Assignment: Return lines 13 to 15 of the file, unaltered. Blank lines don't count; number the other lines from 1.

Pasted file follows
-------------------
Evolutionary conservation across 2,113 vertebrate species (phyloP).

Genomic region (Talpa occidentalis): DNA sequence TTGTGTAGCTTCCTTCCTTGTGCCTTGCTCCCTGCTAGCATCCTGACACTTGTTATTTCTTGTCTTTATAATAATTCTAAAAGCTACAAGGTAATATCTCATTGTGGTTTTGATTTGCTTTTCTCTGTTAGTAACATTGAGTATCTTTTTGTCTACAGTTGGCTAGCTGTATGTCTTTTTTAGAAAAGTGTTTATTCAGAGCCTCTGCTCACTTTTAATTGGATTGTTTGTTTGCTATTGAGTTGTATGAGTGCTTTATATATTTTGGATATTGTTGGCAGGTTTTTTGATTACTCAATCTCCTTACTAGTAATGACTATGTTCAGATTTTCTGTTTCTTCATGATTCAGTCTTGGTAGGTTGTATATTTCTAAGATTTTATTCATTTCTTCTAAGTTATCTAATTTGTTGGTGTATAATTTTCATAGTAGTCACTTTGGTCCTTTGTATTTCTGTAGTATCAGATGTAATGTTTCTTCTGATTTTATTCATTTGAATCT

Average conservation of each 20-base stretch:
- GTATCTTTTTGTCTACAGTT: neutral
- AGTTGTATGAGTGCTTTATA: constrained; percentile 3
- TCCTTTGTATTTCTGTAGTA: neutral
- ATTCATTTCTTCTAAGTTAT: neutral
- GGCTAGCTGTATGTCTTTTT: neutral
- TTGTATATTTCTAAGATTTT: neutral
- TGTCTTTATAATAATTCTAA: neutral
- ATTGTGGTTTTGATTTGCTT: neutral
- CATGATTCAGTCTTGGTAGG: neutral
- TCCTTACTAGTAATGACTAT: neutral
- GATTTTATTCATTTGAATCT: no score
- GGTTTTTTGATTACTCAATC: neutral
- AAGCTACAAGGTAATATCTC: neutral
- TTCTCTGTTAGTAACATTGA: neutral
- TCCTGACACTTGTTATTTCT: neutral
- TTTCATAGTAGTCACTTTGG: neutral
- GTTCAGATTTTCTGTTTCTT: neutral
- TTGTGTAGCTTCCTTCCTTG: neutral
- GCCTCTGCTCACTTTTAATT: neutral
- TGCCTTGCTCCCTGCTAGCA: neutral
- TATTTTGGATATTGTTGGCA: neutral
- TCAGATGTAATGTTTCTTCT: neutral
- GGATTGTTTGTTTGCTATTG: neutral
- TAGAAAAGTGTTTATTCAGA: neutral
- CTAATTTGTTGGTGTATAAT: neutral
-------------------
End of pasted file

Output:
- TCCTTACTAGTAATGACTAT: neutral
- GATTTTATTCATTTGAATCT: no score
- GGTTTTTTGATTACTCAATC: neutral